Now that we know our spread, we want to plot all 256 values around the circle. To do this, we use a loop.

Within the loop we need to analyze each value to determine its position on our canvas. To keep the equalizer looking like a circle we have chosen, not just a radius for our circle but also a limit to how much a frequency’s amplitude can deviate from this radius. This will force the sphere to remain circular versus a starburst, because there will be many frequencies whose amplitude will be 0.

var ang:Number= ((l*_angIncrement)*Math.PI)/180

As we step into our loop, we determine the polar coordinate of the given index by multiplying the index number (“I”) against our spread (“angIncrement”) and then converting our degrees into radians (multiply by π/180).

Next, we will plot our found angle against the origin point of the circle and convert our polar coordinates into Cartesian coordinates using cos and sin.

var xCoord:Number= centerPoint + Math.cos(ang) var yCoord:Number= centerPoint + Math.sin(ang)

If we were to plot this at this moment, we would have a circle but it would be so tiny because cos and sin return only values within -1 and 1. We would indeed have a circle of 256 points, but they will only be with a max spread of 1 pixel around our centerpoint. Therefore, to give our circle a larger radius, we need to multiply our result by a large number.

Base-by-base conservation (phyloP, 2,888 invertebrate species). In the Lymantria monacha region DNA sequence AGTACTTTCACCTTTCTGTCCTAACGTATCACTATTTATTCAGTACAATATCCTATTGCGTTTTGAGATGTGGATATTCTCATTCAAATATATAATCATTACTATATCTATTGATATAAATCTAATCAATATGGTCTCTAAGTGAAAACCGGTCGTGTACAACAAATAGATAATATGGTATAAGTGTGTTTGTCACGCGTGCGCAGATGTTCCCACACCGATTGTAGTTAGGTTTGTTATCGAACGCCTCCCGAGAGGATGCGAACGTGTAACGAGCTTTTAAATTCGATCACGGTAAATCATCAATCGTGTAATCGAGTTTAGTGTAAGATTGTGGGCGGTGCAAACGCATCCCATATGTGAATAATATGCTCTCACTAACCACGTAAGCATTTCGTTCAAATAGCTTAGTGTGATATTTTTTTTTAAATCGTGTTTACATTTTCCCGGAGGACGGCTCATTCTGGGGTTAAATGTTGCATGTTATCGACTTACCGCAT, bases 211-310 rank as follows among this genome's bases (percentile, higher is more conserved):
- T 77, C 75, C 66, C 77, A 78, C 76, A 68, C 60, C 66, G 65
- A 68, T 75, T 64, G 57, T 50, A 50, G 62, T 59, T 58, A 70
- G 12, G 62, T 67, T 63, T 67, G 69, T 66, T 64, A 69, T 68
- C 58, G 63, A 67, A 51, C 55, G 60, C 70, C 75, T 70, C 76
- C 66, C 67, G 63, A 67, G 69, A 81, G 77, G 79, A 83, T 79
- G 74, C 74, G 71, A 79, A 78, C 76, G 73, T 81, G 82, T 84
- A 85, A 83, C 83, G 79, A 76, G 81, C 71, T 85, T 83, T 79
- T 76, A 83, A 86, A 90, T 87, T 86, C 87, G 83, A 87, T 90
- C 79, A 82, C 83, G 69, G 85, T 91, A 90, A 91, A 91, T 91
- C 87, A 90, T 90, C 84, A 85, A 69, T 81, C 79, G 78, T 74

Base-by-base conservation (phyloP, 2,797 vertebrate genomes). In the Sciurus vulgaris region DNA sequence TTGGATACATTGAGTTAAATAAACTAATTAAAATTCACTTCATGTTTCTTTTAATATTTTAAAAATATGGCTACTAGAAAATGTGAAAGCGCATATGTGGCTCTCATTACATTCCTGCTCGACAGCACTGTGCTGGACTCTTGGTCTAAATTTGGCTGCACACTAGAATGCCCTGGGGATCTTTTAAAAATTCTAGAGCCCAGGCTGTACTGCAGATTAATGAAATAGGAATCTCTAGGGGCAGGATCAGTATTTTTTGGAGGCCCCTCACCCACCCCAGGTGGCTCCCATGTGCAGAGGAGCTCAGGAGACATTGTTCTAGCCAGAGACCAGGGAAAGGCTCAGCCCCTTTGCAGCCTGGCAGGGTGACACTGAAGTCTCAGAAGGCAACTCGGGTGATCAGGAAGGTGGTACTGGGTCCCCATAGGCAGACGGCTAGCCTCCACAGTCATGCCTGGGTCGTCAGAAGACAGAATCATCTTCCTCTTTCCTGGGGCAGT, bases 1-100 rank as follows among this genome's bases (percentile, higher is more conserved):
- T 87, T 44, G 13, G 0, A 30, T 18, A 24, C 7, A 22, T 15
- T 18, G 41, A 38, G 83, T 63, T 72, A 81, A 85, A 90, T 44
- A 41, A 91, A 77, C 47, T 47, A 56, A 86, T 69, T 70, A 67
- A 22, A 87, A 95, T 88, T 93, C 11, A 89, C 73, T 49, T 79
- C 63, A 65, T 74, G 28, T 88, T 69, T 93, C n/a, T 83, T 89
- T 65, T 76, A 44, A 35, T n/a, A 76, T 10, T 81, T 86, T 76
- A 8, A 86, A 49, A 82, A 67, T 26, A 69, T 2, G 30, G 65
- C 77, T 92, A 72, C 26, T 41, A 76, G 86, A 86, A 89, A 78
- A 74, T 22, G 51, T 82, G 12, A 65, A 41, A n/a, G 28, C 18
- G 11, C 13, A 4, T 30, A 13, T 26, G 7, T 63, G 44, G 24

var largerRadius:Number = 100;

“centerPoint + Math.cos(ang) * largerRadius” would plot an assumed point at the angle theta of centerpoint with a radius of 100. We cannot simply multiply the angle by the amplitude of our current sample index, because some values will be 0. Drawing them would create a starburst, not a circle.

So we know we want to multiply by a radius of a constant length (largerRadius). We will add our amplitude to this value, but we need to set a minimum and maximum range so that our circle does not seem so offset when there are not enough frequencies playing.

This is where our value rasd comes in.

var rasd:Number= minRange + int(leftChannelArrayOnly[l] * (maxRange - minRange))

Since we know that our amplitude at any given frequency is a value between 0 and 1, we can use this to multiply within a specific range. In the code supplied I chose min ranges of 100, which is our radius, and a max range of 110. Which means that 0 will always equal 100 and 1 will always be 10 + radius

This is the meat and potatoes of the post. The rest is to ensure the result is successfully drawn to the screen.

Because we need to move our drawing API before we begin drawing and afterwards we need to complete the sphere we need to first retain the coordinates of the first plot which is the rational for this method.

if(!firstPoint){ firstPoint=true; endPtX=xpt; endPtY=ypt; _matte.graphics.moveTo(xpt,ypt) }

Each time we draw our circle, we will need to retain the information of the origin, or “firstPoint,” so that we will be able to close the endpoints when our loop has completed.

_matte.graphics.lineTo(endPtX,endPtY) _matte.graphics.endFill()

There you have it. What was originally 256 values is now an interesting circle of amplitudes.